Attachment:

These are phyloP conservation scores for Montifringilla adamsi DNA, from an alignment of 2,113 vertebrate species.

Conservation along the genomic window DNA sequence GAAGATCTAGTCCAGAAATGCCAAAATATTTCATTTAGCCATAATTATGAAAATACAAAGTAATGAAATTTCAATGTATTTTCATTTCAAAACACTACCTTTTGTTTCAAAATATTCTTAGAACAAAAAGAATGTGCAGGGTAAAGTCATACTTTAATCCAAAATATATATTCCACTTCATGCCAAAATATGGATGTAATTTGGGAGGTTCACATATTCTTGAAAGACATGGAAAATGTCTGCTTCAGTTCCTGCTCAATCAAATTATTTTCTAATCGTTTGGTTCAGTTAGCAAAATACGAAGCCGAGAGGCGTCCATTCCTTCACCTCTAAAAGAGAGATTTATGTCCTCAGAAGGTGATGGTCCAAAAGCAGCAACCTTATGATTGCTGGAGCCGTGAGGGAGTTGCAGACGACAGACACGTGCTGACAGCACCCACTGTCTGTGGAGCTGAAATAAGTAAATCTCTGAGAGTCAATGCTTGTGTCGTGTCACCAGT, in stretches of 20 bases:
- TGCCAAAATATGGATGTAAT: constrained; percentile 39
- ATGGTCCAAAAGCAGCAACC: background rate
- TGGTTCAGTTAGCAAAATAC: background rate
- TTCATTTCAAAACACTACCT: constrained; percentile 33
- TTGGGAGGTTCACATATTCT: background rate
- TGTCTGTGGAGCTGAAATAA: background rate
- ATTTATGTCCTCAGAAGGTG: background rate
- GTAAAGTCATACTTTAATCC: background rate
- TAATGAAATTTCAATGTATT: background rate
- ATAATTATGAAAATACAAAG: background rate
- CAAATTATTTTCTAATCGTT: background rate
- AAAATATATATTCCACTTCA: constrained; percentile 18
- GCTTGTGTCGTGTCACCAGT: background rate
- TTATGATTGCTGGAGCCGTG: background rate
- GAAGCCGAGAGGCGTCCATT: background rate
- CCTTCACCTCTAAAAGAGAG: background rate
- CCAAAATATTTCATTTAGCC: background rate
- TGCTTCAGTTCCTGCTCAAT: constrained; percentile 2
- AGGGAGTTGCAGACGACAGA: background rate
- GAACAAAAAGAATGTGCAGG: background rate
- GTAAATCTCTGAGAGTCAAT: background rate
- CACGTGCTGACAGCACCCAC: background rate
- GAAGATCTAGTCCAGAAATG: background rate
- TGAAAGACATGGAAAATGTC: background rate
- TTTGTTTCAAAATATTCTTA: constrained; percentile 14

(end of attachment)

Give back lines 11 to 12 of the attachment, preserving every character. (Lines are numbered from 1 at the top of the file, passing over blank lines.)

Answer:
- TAATGAAATTTCAATGTATT: background rate
- ATAATTATGAAAATACAAAG: background rate